One Scholar’s Take on the Resurrection of Jesus: A Blast from the Past

On this Easter Sunday I thought I should say something about the resurrection.  It turns out I’ve said a lot over the years on the blog (I just checked!).  Here’s a post from about five years ago, giving not my personal views but those of another well-respected New Testament scholar who, like me (we are a rare breed), is not personally a believer.

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One of the first books that I have re-read in thinking about how it is the ...

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Gerd Luedemann on the Resurrection: A Blast From the Past

Here is an interesting post on the resurrection of Jesus that I made almost exactly four years ago today.  It’s interesting because (a) I don’t remember writing it (and only vaguely remember having read the book) and (b) my own views ended up being very similar indeed (even though I don’t at all remember being influenced by the book!).   These are views not widely shared by my colleagues in the field of New Testament studies, as will seem obvious ...

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The Women and the Empty Tomb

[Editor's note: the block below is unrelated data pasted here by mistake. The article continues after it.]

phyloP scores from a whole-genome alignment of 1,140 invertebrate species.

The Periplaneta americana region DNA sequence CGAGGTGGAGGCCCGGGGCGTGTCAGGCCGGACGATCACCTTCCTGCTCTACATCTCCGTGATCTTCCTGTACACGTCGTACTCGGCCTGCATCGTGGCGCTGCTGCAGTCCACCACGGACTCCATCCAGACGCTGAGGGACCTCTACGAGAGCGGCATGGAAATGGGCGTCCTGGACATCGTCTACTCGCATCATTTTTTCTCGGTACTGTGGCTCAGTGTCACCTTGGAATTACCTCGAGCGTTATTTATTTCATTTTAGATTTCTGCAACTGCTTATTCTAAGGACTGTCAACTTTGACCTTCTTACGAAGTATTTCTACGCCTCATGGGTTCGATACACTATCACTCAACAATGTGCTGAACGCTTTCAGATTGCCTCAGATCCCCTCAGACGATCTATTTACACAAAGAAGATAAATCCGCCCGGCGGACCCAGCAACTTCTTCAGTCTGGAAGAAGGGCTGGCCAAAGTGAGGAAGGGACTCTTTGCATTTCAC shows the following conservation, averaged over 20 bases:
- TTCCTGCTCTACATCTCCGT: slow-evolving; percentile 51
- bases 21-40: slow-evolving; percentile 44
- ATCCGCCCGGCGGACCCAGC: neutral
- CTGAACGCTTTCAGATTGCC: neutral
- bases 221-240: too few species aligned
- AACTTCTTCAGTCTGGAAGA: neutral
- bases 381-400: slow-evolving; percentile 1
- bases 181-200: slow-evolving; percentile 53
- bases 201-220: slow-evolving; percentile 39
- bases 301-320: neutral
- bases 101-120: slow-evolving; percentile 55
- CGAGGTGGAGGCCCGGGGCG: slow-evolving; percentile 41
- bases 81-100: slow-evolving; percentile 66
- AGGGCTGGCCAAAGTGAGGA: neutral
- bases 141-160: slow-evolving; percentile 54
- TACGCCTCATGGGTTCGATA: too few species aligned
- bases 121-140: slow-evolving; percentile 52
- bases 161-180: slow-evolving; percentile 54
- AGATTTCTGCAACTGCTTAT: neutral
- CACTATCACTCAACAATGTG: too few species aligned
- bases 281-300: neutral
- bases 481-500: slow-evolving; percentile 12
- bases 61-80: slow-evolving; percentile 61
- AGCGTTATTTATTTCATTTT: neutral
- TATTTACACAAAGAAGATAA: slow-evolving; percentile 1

QUESTION:

So, on Ludemann’s account, how do the stories of the women at the tomb found in the canonical gospels come to be told? As many scholars I’ve read have pointed out, having women, who were considered untrustworthy witnesses, as the first to see the risen Christ, was not exactly a way to get people to believe the stories. So why would the gospel writers tell the stories with the women in such a prominent place?

RESPONSE:

I’m not sure how ...

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Gerd Lüdemann on the Resurrection of Jesus

One of the first books that I have re-read in thinking about how it is the man Jesus came to be thought of as God is Gerd Lüdemann’s, The Resurrection of Christ: A Historical Inquiry (2004). Lüdemann is an important and interesting scholar. He was professor of New Testament at Göttingen in Germany, and for a number of years split his time between there and Vanderbilt Divinity School in Nashville. He is a major figure in scholarship, and is noteworthy ...

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